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Weekly Highlights


From: Gabrielle Boudreaux Bodin
Subject: Weekly Highlights, USGS National Wetlands Research Center, September 12, 2013

Departmental/Bureau News - Current

Sea-level Rise Modeling Handbook Presentations: USGS NWRC branch chief Tom Doyle met with personnel from the New Orleans District Office of the U.S. Army Corps of Engineers and the Ecological Services Office of the U.S. Fish and Wildlife Service in Lafayette, Louisiana to present an overview of the format and content of a draft USGS publication on sea-level rise modeling. The guide is being designed as a reference for coastal land managers, engineers, and scientists. The presentation was intended to elicit user input on the handbook’s utility and effectiveness for addressing information needs for regulatory purposes related to sea-level rise and climate change considerations. (Thomas Doyle; Lafayette, La., 337-266-8647)

Forest Damage Assessment of Hurricane Sandy Impacts: USGS NWRC branch chief Tom Doyle met with Department of the Interior cooperators and partners from North Carolina, Virginia, Maryland, Delaware, New Jersey, New York, and Pennsylvania to view and discuss Hurricane Sandy’s impact on forest resources in some of the hardest hit national parks and refuges. Preliminary data were collected indicating the type and degree of forest damage and wrack deposits caused by wind and surge from the storm. Site visits facilitated cooperative exchange and coordination among state and federal agencies, resulting in detailed scheduling and logistics for field surveys and modeling applications. (Thomas Doyle; Lafayette, La., 337-266-8647)

Barrier Islands and Coastal Wildlife: USGS NWRC ecologist Kate Spear and geographer Chris Wells met with the North Carolina Wildlife Resources Commission (NCWRC) executive director and a NCWRC coastal waterbird biologist at Cape Hatteras National Seashore, North Carolina, on September 1, to discuss barrier islands and coastal wildlife research in response to Hurricane Sandy. The team collected ground-based LIDAR data at shorebird and sea turtle nest sites throughout the Outer Banks barrier islands to examine how micro-topography and micro-elevation affect nest site selection and success. (Kate Spear; Lafayette, La.; 337-266-8645)

Research on Mid-Atlantic Coast Federal Lands: USGS NWRC branch chief Scott Wilson, ecologist Kate Spear, and geographer Chris Wells met with representatives from the North Carolina Wildlife Resources Commission, Cape Hatteras National Seashore, Cape Lookout National Seashore, and Pea Island National Wildlife Refuge in Manteo, North Carolina, on September 5, to plan post-Hurricane Sandy collaborative research on federal lands in the Outer Banks. (Scott Wilson; Lafayette, La.; 337-266-8644)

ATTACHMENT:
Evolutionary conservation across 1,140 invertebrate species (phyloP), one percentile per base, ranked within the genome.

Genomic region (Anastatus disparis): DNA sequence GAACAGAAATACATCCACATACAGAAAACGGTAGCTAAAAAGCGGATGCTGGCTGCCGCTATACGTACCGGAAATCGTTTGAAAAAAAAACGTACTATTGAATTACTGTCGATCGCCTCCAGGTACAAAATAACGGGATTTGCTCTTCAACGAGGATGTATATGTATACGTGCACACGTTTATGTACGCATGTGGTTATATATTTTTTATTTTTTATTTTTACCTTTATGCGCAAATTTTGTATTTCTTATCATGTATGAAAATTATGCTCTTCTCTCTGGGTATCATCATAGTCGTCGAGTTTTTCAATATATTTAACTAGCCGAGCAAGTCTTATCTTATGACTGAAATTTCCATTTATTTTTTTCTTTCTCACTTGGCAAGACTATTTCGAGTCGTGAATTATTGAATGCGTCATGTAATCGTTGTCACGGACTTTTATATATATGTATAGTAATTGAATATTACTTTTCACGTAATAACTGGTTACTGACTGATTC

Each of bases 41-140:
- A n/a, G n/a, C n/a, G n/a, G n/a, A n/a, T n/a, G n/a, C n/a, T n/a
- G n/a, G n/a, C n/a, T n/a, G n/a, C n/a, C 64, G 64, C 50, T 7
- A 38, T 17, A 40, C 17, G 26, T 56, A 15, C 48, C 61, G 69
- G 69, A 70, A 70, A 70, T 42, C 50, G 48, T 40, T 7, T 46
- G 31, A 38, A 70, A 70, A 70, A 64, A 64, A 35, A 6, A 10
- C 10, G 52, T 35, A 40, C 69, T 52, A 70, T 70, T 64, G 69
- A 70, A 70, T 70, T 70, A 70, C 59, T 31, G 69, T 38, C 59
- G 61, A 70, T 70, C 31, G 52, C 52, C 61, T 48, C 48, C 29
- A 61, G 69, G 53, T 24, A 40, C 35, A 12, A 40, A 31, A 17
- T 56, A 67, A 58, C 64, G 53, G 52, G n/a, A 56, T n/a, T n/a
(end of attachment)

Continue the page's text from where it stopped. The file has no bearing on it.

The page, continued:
University of Louisiana Students Tour NWRC: Students from the University of Louisiana at Lafayette’s Wildlife Ecology and Management class toured the USGS National Wetlands Research Center on September 10. The students learned about migratory bird studies from scientists Wylie Barrow and Michael Baldwin, wetland plant and marsh elevation investigations from Ches Vervaeke, and mapping from Chris Wells. Tom Doyle explained the Research Center’s work related to wetland and forest ecology, followed by a tour of the dendrology lab. (Gabrielle Bodin; Lafayette, La.; 337-266-8655)

Coastal Wetlands Planning, Protection and Restoration Act Public Meeting: USGS NWRC branch chief and CWPPRA public outreach committee chairman Scott Wilson, ecologists Kate Spear and Sara Piazza, geographer Michelle Fisher, CWPPRA outreach coordinator and Five Rivers contractor Susan Testroet-Bergeron, and CWPPRA media specialist and Five Rivers contractor Cole Ruckstuhl attended the CWPPRA Technical Committee meeting in Baton Rouge, Louisiana on September 11. The public meeting allowed the CWPPRA community to take recommendations for several upcoming coastal restoration projects. Additionally, the Coastwide Reference Monitoring System team, a NWRC and Louisiana Coastal Protection and Restoration Authority partnership, reported on recent actions regarding monitoring and evaluating the effectiveness of restoration projects. (Scott Wilson; Lafayette, La.; 337-266-8644)

GOMA Habitat Conservation and Restoration Meeting: On September 17-18, USGS NWRC director Phil Turnipseed will attend the Gulf of Mexico Alliance Habitat Conservation and Restoration Priority Issue Team meeting in New Orleans. Turnipseed has been a member of the team since 2011. He will also participate in a subcommittee meeting to discuss the Gulf Regional Sediment Management Master Plan. The team’s agenda includes budget discussions and planning for the proposed GOMA/Mexican partners’ conference on sea-level rise and sediment management. The Gulf of Mexico Alliance is a partnership of the states of Alabama, Florida, Louisiana, Mississippi, and Texas, with the goal of significantly increasing regional collaboration to enhance the ecological and economic health of the Gulf of Mexico. GOMA has identified priority issues that are regionally significant and can be effectively addressed through increased collaboration at local, state, and federal levels. (Gabrielle Boudreaux Bodin; Lafayette, La.; 337-266-8655)

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